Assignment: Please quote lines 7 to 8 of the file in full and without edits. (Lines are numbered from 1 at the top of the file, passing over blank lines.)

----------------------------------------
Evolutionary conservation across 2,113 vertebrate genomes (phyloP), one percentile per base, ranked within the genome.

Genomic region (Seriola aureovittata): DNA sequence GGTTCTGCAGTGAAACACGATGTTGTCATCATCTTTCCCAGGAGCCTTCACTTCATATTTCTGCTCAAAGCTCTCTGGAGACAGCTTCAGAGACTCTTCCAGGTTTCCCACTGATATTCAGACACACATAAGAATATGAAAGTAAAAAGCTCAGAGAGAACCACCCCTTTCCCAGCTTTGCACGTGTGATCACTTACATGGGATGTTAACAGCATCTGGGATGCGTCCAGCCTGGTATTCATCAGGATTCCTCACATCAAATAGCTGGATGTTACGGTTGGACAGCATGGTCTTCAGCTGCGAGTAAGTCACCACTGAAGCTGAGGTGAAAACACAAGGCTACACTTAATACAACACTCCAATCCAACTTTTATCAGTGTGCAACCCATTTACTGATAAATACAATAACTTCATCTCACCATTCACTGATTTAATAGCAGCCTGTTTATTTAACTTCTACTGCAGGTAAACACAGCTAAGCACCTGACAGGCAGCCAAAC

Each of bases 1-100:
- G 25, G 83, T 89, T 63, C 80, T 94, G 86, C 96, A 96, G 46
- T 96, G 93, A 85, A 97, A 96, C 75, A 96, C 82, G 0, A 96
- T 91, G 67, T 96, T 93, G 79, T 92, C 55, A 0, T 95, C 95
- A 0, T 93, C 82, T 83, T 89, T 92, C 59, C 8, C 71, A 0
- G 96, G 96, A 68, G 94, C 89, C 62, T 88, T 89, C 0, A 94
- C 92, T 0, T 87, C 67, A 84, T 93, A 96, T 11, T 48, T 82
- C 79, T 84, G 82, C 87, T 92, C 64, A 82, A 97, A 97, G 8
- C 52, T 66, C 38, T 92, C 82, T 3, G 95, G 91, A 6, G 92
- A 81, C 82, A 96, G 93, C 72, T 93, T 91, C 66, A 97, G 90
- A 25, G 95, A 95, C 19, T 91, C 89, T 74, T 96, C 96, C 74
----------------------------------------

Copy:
- A 0, T 93, C 82, T 83, T 89, T 92, C 59, C 8, C 71, A 0
- G 96, G 96, A 68, G 94, C 89, C 62, T 88, T 89, C 0, A 94